BANGOR — Police Chief Mark Hathaway said Friday that he made a very serious mistake while cleaning his new duty weapon that caused him to shoot himself in the left hand. The city manager agreed and has ordered Hathaway to undergo additional gun safety training.

“I was handling the firearm and I was not focusing on what I was doing and that is unacceptable,” Hathaway said while sitting in a training room at the Bangor Police Station with his left forearm and hand wrapped in a cast. “And this is the result.”

“I want the public to know we’re not making excuses,” Hathaway said. “It was without question my fault. I made a very serious mistake.”

Hathaway declined to describe Monday’s incident in detail.

An internal investigation into the shooting was conducted by Lt. Tim Reid, who leads the detective division, and was summarized in an interoffice memo issued Friday to Hathaway from City Manager Cathy Conlow.

“While there were several mitigating factors that were involved including heat and the fact that these new weapons require that the trigger be depressed in order to be disassembled, the final analysis is that [the] injury was the result of your failure to clear the chamber prior to disassembly,” Conlow wrote.


Conlow ordered Hathaway to undergo remedial training, to include reading, classroom and firearms handling, and is requiring written documentation that he completed the program.

The memorandum states that the Attorney General’s office and the District Attorney of Penobscot County were informed of the incident and both indicated it was appropriate to handle the matter internally.

Sgt. Bob Bishop, the department’s firearms training officer, was seated beside Hathaway Friday and said the incident spurred a review of departmental safety procedures already in place.

“I would like people who use or handle firearms to think about what I did,” Hathaway said, stressing gun safety. “We do not want this to happen to anybody else.”

The city’s new police chief, a 25-year veteran on the force, had just returned from weapons training in Brewer with his new duty weapon, a .45-caliber Glock handgun, when the incident occurred. Four or five officers were in the room when the gun went off, and they quickly rendered care.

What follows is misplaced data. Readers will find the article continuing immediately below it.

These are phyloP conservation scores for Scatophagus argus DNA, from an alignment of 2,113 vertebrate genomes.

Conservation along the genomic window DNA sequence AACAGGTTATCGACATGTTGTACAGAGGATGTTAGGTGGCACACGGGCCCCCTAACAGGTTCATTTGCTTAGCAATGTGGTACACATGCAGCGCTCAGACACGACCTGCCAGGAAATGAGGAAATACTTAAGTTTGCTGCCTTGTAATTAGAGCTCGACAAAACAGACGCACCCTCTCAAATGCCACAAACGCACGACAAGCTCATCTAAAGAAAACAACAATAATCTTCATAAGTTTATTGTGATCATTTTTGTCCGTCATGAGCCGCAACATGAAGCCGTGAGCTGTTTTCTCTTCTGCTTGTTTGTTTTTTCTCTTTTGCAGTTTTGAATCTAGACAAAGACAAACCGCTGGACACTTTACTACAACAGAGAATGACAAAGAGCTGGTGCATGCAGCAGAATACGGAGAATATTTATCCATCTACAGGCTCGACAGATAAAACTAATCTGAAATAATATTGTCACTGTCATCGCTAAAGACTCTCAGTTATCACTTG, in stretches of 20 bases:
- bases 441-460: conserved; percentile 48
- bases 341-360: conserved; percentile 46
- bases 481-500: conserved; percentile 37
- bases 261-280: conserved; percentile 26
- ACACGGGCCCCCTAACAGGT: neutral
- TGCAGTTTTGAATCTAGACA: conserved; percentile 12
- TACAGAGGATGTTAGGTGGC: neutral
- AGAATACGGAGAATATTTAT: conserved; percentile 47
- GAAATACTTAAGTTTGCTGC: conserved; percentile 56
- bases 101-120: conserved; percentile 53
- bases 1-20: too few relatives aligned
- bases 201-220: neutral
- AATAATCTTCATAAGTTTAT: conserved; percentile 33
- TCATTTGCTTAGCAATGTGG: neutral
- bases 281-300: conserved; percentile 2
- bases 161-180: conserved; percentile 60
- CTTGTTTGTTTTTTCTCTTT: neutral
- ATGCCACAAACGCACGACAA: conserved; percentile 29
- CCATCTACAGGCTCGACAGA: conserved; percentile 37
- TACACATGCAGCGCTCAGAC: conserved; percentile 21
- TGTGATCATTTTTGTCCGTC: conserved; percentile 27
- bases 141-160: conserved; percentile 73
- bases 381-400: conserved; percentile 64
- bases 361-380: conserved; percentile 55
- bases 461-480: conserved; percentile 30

“They put me on the ground and took off their shirts to wrap up my hand to stop the bleeding,” Hathaway said.


The fire department’s ambulance crew arrived in minutes and quickly took him to Eastern Maine Medical Center, he said.

“They took good care of me,” Hathaway said of his officers and emergency responders.

“I’m thankful nobody else was injured,” he also said.

The city received a Justice Assistance Grant from the federal government last fall that provided the $10,800 needed to purchase the new weapons, which were issued to all 82 sworn officers and replaced the .45-caliber Sig Sauers previously in use.

Bishop and his staff examined the firearm and it functions properly, Hathaway said, and the team also examined the entire weapons training program.

“In the aftermath of this, we put ourselves under a microscope,” Bishop said. He said everything from what is taught in the classroom to how the range is operated to cleaning weapons was reviewed.


“Everyone in the firearms instruction [team] met and discussed this,” Bishop said. “That discussion [is] going to produce changes. We’re striving for firearms excellence because the public expects us to be flawless.”

Bishop said Monday’s incident was the third accidental gun discharge within the department in the last quarter century, none of which occurred while officers were dealing with members of the public.

“That statistic is incredible,” Bishop said.

Hathaway, who was hired as chief in April at a salary of $85,893, said if he had followed the safety rules already in place, “we wouldn’t be here today.”

“I accept the criticism I received. It was well deserved,” Hathaway said.

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